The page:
the MC33926 works great with the Uno but the with the 101 it moved once and since then says fault. (demo program) I think the problem is, that there is no PWM on pin 10. I only need one motor but I need more than two interrupts. Is it possible to make the board work with the 101? Or is my 101 just broken?
It sounds like you are using the Pololu Dual MC33936 Motor Driver Shield for Arduino (not the Dual MC33926 Motor Driver Carrier version). You are correct about pin 10 not outputting PWM signals on the Arduino 101. According to the Arduino 101’s product page on the Arduino website, only pins 3, 5, 6, and 9 provide PWM output, so you will need to remap M2PWM pin to a different pin (by default the Arduino library for the Pololu Dual MC33926 Motor Driver Shield defines pin 10 as M2PWM). It should be possible to make the dual MC33926 Arduino Shield work with the Arduino 101 in this way, but we have not tried.
Thank you for the quick reply!
I was a bit confused because the documentation says, that the PWM pins can’t be remapped.
I have also encountered another strange behaviour. I am using a 37Dx73L 131:1 motor but I can’t set it faster than 350. At anything above 350 the motor moves for a second and then the board shuts down. I am powering the board with 12V and I would expect the board to just send the full 12V to the motor at speed 400. The current reading at 350 doesn’t exceed 50mA.
It is not clear to me if you got the dual MC33926 motor driver shield to work with the Arduino 101. Are you using the motor driver shield or just the Arduino 101 to control your DC motor? Can you elaborate what you mean by “the board shuts down” (e.g. no LEDs light up)? You mentioned that your motor’s current draw does not exceed 50mA when setting the motor to run close to its max speed, which is quite low for a 37D motor. What kind of power supply are you using? Can you post pictures of your setup clearly showing how everything is connected?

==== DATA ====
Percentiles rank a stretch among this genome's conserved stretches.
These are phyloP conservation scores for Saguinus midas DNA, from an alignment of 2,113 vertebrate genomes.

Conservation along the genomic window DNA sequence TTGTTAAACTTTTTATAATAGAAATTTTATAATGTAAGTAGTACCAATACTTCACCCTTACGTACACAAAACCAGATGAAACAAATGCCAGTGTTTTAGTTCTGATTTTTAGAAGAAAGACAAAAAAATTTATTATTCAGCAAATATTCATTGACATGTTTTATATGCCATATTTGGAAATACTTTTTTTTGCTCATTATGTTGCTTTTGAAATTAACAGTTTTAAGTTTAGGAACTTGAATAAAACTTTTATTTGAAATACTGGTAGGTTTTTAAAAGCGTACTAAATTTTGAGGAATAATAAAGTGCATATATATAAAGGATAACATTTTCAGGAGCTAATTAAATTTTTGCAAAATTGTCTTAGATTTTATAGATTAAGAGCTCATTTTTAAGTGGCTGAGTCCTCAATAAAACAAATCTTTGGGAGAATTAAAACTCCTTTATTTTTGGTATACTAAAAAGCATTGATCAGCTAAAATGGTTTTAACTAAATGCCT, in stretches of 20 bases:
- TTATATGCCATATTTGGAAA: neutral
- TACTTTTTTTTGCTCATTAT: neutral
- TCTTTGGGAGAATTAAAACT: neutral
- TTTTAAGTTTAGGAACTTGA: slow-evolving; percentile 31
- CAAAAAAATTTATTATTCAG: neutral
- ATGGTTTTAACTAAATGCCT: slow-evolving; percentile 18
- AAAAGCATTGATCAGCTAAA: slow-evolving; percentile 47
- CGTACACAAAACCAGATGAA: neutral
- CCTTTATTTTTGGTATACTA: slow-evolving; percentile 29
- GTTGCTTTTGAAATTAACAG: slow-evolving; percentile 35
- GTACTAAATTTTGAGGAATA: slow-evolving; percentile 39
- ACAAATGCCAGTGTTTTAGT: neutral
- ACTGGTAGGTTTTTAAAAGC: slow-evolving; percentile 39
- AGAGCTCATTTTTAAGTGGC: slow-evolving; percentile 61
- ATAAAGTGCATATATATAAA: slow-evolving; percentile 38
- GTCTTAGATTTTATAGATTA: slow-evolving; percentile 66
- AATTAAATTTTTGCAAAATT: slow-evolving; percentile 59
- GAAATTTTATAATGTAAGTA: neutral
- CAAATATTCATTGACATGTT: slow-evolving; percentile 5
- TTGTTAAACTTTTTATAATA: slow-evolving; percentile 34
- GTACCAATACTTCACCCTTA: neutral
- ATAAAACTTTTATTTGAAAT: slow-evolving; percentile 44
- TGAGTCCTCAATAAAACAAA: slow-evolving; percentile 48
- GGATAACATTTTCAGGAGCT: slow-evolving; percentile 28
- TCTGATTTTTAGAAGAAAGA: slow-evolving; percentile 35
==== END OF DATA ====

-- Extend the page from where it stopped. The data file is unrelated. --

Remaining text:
I am still using the Uno. I made a video of the setup:
Often the motor just stops working. Especially on higher speeds. Strangely letting the slider go to the right is way more stable than going to the left. If it stops going to the left, going to the right is often still possible.
First I thought the problem is the step-up-down converter (later I want to power the slider with a lead battery) but it stays the same if I power the board directly.
Then I thought the very long wire to the left end switch might pick up electro magnetism from the motor but it stays the same if I disable the end switches.
I have the feeling it gets worse if the board runs longer. So, it might be an overheating problem but the current readings never exceed a 100mA.
AHH Sorry! Please disregard the last post. I tested everything thoroughly for a second time. Turns out the end switches are the problem. I still doesn’t work stable above 350 but I don’t need these speeds anyway. How can I shield the wires of the end switches from motor interferences? The wire to the left end switch is 250cm long. So, basically a very big antenna.
If you have access to an oscilloscope, you could try to verify that the end switches are causing the issue by monitoring their input signal? If the switches are producing false input signals, then you could try adding a stronger pull-up or pull-down resistor to them to see if that solves the problem. You might also consider adding a filter, either in hardware or software, or using ferrite beads on the wires. If you suspect noise from the motors is part of the issue, you could also try some of the tips from the “Dealing with Motor Noise” section in the Application Note: Using the Motor Driver on the 3pi Robot and Orangutan Robot Controllers guide.
Thank you! Adding a ferrite ring greatly improved the stability. It’s not a 100% yet but workable. By stronger pull down resistor, do you mean a higher resistance or a stronger pull down? Right now I am using 10k. So, maybe 4.7k?
I am using the motor driver to do some neat experiments with perspective:
Thanks for sharing your video with us! Looks like a cool project.
By “stronger pull-down resistor”, I mean lower resistance. The 10K ohm pull-down resistor that you are using is already a strong pull-down, but you could use a 4.7K ohm to see if your setup becomes more stable.